A look at notable state funerals held for some other long-ruling leaders over the past century:
MARSHAL JOSIP BROZ TITO, creator of post-World War II Yugoslavia. Died on May 4, 1980, just short of his 88th birthday, of complications following bypass surgery. More than 200 foreign dignitaries attended the May 9, 1980, funeral, including Soviet leader Leonid I. Brezhnev and China's Communist Party Chairman Hua Guofeng, British Prime Minister Margaret Thatcher and West German Chancellor Helmut Schmidt. Tito, who co-founded the Nonaligned Movement, opposed Castro's pro-Soviet line at a meeting of Nonaligned nations in Havana the year before, and Castro was notably absent at Tito's funeral. But Castro sent a message praising Tito for leaving a "deep impression on the life and history" of the developing world. More than 500,000 Yugoslavs lined the funeral route to Tito's private Belgrade residence, where he was buried in his rose garden.
MAO ZEDONG, founder of the People's Republic of China. Died at age 83 on Sept. 11, 1976. "Mao Zedong has departed," an announcer said on state radio, the declaration repeated over and over between funeral music and the socialist theme "Internacionale." A weeklong period of mourning was marked by open weeping, but otherwise there was absolute calm — the only unusual occurrence being vendors selling black armbands and white flowers to mourners. There were no foreign guests at the funeral a week later.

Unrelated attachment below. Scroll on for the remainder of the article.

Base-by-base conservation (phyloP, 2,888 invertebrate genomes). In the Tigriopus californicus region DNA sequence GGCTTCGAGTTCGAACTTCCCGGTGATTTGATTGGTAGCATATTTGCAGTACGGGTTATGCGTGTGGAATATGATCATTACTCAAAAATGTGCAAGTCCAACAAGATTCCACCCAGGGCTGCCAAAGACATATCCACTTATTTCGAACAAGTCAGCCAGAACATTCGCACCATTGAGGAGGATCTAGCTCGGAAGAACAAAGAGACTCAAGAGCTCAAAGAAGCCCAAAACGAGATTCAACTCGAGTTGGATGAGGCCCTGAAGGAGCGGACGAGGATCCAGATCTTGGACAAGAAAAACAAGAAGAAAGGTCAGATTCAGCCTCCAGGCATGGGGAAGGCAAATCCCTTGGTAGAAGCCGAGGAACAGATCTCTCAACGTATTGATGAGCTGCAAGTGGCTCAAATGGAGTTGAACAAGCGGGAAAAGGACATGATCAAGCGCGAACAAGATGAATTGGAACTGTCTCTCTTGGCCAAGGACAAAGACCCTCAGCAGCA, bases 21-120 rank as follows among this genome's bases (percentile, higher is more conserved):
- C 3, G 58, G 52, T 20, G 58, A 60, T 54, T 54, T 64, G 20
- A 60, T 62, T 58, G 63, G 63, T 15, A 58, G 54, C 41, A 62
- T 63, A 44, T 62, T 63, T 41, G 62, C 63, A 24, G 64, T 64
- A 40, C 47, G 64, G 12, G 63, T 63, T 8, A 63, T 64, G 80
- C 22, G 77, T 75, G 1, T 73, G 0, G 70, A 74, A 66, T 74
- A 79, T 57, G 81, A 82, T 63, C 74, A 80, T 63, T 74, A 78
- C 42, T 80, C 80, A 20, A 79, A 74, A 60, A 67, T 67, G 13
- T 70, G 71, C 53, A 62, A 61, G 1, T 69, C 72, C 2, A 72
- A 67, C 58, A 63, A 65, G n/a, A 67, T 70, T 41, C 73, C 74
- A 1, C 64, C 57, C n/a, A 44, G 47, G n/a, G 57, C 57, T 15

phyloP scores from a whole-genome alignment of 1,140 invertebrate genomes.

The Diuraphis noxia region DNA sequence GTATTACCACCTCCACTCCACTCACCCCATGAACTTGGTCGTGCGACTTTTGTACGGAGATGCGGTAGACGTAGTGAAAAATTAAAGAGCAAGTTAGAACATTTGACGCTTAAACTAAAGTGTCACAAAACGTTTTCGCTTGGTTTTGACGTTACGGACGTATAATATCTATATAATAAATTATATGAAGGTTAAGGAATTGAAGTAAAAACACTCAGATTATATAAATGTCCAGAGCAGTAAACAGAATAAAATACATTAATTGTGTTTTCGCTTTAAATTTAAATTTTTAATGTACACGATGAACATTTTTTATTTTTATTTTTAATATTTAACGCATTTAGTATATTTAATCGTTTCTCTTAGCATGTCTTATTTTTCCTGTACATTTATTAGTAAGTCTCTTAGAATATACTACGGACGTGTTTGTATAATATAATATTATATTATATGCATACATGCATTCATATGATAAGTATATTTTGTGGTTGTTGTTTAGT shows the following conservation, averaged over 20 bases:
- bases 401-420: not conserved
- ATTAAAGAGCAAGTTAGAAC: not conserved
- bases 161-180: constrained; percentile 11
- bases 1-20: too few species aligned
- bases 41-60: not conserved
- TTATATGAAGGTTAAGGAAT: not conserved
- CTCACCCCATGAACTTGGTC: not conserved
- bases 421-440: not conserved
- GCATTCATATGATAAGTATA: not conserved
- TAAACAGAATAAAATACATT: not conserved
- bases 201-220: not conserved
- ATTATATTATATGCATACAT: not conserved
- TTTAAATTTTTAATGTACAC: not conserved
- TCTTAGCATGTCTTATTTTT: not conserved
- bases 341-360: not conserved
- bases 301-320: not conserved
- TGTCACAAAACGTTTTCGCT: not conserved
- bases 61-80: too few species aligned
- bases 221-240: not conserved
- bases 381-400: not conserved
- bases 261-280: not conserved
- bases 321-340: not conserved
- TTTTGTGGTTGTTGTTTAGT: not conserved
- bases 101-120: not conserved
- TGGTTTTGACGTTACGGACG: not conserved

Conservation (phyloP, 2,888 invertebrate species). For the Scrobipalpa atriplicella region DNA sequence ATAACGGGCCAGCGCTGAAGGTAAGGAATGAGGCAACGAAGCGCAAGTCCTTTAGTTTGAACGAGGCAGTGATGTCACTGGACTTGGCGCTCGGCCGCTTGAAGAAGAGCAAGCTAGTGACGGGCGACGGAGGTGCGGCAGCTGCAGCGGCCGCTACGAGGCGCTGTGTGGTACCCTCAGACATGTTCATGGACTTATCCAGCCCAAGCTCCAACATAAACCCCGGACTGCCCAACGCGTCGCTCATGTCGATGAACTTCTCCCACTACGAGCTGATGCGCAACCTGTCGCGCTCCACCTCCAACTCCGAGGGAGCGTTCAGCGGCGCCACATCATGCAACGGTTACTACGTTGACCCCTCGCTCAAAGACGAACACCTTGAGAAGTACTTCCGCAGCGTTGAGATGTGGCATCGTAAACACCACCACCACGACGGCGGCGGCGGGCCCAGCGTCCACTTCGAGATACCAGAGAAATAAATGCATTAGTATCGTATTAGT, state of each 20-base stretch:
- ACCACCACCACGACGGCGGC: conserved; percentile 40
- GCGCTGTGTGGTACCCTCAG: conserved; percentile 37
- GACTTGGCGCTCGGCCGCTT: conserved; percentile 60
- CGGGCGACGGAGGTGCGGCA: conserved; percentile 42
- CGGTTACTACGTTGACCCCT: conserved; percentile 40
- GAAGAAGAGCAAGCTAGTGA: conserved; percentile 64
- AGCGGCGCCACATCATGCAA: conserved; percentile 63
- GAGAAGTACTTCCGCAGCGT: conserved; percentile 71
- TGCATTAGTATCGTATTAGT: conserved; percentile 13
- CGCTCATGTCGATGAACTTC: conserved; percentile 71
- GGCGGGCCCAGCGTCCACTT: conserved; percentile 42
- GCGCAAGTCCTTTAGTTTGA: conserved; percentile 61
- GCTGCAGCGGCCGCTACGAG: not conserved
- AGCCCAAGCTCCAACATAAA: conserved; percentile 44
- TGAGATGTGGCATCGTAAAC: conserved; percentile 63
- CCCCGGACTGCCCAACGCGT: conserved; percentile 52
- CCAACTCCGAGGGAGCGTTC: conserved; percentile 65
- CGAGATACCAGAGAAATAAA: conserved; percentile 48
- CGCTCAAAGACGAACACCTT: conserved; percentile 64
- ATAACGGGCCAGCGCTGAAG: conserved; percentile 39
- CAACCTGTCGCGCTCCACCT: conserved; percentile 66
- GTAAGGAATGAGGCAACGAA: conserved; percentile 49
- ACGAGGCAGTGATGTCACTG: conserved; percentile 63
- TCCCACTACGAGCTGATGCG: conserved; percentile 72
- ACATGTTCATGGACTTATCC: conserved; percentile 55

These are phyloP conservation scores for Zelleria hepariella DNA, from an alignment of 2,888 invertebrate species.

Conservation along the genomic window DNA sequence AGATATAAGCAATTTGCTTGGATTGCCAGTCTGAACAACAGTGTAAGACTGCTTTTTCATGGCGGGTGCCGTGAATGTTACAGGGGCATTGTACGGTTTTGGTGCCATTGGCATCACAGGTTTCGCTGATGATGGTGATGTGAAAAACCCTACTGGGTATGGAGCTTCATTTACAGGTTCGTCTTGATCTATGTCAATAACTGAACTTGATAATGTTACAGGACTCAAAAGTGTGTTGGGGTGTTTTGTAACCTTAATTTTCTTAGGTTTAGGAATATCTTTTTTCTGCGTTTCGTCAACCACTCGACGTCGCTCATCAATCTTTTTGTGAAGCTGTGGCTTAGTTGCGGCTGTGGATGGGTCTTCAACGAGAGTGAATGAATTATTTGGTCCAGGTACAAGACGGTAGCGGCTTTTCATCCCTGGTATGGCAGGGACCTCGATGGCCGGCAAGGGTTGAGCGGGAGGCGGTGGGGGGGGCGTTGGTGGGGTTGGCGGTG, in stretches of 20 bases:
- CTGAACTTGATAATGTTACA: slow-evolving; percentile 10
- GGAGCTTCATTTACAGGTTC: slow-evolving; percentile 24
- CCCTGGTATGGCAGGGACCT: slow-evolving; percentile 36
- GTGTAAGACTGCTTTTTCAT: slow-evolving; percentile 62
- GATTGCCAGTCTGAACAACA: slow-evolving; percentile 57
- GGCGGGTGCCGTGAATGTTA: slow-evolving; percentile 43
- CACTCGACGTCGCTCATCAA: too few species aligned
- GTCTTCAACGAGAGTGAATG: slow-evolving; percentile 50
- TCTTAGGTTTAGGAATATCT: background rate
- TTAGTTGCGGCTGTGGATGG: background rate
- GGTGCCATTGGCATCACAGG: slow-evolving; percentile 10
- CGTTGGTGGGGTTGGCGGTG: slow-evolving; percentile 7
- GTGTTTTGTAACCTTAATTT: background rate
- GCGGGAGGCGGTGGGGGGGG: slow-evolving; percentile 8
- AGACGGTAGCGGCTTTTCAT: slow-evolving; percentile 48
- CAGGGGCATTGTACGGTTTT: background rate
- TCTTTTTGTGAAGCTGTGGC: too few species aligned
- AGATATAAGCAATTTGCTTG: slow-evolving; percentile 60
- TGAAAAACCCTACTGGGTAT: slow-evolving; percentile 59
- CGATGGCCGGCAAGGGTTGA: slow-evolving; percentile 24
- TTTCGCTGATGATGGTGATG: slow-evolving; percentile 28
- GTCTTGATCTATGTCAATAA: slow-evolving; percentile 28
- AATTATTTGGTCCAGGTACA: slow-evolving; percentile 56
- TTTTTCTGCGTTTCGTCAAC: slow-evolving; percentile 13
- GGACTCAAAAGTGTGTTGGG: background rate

VLADIMIR ILICH LENIN, Soviet premier, driving force behind Russia's October 1917 Revolution. Died at age 53 on Jan. 21, 1924, of progressive brain paralysis following several strokes. His death was announced publicly the following evening. During Lenin's Jan. 28, 1924, funeral on Red Square in Moscow, bells tolled, guns thundered and bands played the "Internationale" in slow time, but no words were spoken as Lenin's body was laid in his tomb. Lenin's remains later underwent a four-month embalming process at a cost of $7,500 and remain on display, despite debate over whether they should be removed after the Soviet Union's collapse. Thousands of mourners thronged Red Square 29 years later when Lenin's successor, Josef Stalin, was buried next to him in the same mausoleum after dying at age 73 on March 5, 1953, of a cerebral hemorrhage following a stroke.
GEN. FRANCISCO FRANCO, ruler of Spain for 39 years. Died on Nov. 20, 1975, at age 82 of heart failure aggravated by an abdominal infection. With flags flying at half-staff and the general's body lying in state at El Pardo Palace, Prince Juan Carlos was sworn in as king two days later. On Nov. 23, 1975, thousands joined the new king at Franco's funeral, which included Roman Catholic rites. Burial followed at the Valley of the Fallen mausoleum built on Franco's orders by Spanish Civil War prisoners. No western European nation, apart from Monaco, sent a head of state, but Franco supporters from Latin America attended, including Chile's Gen. Augusto Pinochet and Bolivia's President Hugo Banzer.